The buffering hypothesis (BH) holds that social support (or psychological resources) limits or protects an individual from the harmful consequences of stressful events (Cohen and Wills 1985).
First discussed in a 1985 research article, a small number of papers in the last 30 years have examined the BH in older adults (Cohen and Wills 1985). Findings from research focusing on older adults include social support reducing the relationship of negative daily events on psychological distress and reducing the negative impact of acute stressors for older adults (Okun et al. 1990; Tyler and Hoyt 2000). Regarding specific potential stressors for older adults, research provides evidence that better social support decreases the likelihood of decreased physical health negatively predicting psychological well-being, and marital quality (a form of social support) (See “Marital Relationships”) mediates the relationship between disability and loneliness (Bhullar, Hine and Myall 2010; Warner and Kelly-Moore 2012). Furthermore, support from primary care services can reduce the negative impact resulting from functional limitations for older adults with multiple illnesses (Schüz et al. 2015).
For specific mental health conditions in older adults, increased (informational) social support can reduce depressive symptoms related to financial strain (Krause 1987). Interestingly further evidence that social support limits depressive symptoms come from two non-Western studies where emotional family support reduced depressive symptoms and social support reduced potential depressive symptoms after an acute stressor (Fukukawa et al. 2004; Watanabe et al. 2004).
Key Research Findings
While there is support for the BH, the theory also has several limitations. One limitation is a lack of studies from diverse populations. A search of the literature found only three studies examining BH in older adults in other cultures, and the one study examining multiple ethnic groups found ethnicity did impact the results, indicating culture does matter in the context of BH (Fukukawa et al. 2004; Schüz et al. 2015; Wu and Rudkin 2000). Furthermore, many studies within Western populations did not specify which of the five potential types of social support was provided, making it difficult to know what form of social support was effective (Cutrona and Suhr 1992). Clearly the type of social support must align with the stressor involved. For example, emotional social support might not have as effective as instrumental support in reducing the effects of stress from financial strain (Krause 1987).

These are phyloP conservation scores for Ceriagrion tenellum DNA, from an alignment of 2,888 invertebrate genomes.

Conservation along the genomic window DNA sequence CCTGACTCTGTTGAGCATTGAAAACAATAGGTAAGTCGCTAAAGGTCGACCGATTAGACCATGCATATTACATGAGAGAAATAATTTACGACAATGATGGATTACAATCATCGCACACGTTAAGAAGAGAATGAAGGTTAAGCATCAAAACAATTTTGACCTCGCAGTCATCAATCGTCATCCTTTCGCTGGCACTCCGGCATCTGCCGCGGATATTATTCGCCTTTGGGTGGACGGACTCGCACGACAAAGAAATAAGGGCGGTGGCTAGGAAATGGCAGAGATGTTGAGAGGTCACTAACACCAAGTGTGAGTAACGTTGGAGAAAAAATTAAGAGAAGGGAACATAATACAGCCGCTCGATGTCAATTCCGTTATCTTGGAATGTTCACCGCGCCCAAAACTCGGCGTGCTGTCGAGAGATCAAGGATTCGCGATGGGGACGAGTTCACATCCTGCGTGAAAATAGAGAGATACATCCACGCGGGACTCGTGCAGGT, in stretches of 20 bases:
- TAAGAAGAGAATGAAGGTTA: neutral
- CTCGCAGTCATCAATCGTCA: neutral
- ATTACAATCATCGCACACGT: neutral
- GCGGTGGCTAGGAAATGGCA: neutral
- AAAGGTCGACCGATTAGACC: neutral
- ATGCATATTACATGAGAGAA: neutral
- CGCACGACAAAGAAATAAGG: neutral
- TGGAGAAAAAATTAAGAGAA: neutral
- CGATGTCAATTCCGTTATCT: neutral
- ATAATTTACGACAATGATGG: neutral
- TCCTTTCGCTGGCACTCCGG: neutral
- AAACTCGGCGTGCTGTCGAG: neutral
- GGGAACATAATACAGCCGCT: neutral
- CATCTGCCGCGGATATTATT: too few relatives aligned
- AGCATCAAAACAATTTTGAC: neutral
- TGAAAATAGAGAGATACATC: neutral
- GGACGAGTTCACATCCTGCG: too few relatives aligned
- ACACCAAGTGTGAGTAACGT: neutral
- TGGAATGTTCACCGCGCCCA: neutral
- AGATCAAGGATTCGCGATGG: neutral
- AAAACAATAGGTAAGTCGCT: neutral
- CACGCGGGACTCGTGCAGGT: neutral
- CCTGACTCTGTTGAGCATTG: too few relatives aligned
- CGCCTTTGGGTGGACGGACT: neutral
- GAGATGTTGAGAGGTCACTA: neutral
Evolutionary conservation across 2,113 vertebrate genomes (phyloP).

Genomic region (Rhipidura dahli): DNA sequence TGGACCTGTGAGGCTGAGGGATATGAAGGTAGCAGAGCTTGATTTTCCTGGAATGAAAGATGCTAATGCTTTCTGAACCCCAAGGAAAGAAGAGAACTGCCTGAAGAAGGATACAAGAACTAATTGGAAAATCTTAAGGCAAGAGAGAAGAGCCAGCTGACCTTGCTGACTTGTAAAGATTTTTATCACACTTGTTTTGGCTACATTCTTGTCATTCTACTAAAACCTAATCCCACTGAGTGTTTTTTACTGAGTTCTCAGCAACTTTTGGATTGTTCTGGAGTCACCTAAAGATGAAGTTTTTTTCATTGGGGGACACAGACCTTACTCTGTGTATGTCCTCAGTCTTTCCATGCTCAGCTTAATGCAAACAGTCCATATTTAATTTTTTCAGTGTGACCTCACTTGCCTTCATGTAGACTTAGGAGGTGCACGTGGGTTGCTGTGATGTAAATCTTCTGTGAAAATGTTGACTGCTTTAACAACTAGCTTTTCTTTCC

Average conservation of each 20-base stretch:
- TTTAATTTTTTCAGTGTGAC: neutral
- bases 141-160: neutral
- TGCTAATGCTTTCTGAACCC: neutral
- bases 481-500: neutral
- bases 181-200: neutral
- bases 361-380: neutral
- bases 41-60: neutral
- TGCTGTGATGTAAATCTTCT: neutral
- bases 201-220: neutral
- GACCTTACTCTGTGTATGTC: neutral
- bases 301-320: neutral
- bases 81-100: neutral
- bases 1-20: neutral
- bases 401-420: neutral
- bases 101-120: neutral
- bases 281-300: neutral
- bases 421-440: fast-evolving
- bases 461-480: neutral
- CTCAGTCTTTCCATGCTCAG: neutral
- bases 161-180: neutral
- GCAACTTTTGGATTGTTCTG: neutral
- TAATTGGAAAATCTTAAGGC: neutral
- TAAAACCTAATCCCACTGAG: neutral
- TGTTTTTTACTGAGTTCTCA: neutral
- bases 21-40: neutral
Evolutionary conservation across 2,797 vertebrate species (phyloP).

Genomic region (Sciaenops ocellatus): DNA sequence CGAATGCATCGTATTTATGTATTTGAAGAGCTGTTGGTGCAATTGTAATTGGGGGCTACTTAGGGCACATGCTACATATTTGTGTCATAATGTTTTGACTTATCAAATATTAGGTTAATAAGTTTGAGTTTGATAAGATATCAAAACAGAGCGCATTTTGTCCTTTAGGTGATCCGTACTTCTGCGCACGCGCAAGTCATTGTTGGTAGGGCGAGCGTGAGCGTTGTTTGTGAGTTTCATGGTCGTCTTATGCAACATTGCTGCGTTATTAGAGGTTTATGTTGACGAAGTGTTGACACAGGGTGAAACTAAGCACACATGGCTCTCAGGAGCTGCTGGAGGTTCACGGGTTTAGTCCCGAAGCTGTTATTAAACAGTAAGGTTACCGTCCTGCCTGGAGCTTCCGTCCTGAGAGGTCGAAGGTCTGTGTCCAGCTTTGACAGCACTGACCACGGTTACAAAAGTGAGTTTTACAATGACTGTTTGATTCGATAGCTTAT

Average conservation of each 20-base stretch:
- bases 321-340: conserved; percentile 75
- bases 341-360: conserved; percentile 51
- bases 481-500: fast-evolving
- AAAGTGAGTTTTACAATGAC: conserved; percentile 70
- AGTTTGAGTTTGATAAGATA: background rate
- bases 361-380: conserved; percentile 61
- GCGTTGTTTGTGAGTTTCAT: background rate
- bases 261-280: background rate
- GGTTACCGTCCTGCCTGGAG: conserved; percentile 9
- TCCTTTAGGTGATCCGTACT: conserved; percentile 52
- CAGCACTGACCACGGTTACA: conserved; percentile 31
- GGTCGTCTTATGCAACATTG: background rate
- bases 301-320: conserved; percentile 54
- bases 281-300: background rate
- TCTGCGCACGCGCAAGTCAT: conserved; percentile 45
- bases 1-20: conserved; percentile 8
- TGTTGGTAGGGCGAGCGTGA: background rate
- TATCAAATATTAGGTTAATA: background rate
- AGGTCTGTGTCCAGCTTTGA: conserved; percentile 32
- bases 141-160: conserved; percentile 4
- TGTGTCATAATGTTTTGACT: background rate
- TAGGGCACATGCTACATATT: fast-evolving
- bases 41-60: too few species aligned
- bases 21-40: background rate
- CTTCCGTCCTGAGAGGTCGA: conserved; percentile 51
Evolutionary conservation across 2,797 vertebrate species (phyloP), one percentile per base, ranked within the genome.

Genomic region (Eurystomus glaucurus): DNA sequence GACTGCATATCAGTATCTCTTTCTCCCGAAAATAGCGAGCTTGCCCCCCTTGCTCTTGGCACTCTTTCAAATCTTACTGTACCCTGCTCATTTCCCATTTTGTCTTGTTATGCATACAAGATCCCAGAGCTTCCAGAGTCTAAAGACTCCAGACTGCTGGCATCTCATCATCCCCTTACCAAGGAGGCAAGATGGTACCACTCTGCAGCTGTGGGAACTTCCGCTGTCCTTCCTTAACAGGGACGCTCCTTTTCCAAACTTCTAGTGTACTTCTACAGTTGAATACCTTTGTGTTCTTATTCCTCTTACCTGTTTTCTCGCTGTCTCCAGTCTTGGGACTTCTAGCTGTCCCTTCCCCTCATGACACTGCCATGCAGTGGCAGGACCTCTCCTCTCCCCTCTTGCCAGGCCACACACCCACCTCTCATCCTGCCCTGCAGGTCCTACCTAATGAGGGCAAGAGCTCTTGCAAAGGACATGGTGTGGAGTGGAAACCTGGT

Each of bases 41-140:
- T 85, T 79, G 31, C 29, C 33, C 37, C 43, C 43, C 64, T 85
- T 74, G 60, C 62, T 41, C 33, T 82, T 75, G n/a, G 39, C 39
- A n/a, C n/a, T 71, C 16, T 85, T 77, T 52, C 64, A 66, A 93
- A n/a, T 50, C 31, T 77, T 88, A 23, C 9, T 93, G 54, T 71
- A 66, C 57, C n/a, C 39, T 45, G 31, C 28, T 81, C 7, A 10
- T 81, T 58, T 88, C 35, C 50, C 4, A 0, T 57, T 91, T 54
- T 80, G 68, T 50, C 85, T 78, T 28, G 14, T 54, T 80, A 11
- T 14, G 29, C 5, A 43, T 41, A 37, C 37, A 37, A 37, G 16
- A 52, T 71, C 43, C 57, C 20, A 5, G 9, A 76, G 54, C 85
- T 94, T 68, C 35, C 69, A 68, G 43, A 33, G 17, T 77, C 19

Similarly, the type of stress involved is not always stated or differentiated in studies, and it is unclear whether the results refer to acute or chronic stress. The one study found comparing this difference in older adults did find that results depended on stress type (Chang 2015). Perhaps this is linked to the confusion regarding stress in the BH literature. While the BH definition specify stressful life events, much of the research seems to examine concepts which, while reducing psychological well-being, are not life events or are assumed to be stressful without evidence they are for the participant(s).
There is also evidence that BH simplifies the relationship between social support and psychological well-being. One study found a negative correlation between mental health challenges and social support (Litwin and Stoeckel 2013); another found that the psychological vulnerability of low social groups was not explained (Thoits 1982), and two other studies found that mistreatment and health issues were not moderated by social support (Fuhrer et al. 1999; Wong and Waite 2017). A neuropsychological study (Sherman et al. 2016) also provided evidence that stress and social support affect the brain independently of each other, indicating that any interaction found might be the result of a more complicated relationship.
Future Research Recommendations
While not specifically related to older adults, future research needs to explore these limitations in more detail in order to give a more comprehensive understanding of the limitations before branching out to populations not covered, such as those with diagnosed mental health conditions. More importantly, further research should examine the key concepts of the BH hypothesis as there appears to be an unacknowledged broadening of the hypothesis to concepts beyond stressful life events, without considering that the BH might not apply in these more general circumstances.
- Bhullar N, Hine DW, Myall BR (2010) Physical decline and psychological wellbeing in older adults: A longitudinal investigation of several potential buffering factors. In: Personality and individual differences: Current directions. Australian Academic Press, Bowen Hills, QLD, Australia, pp 237–247Google Scholar
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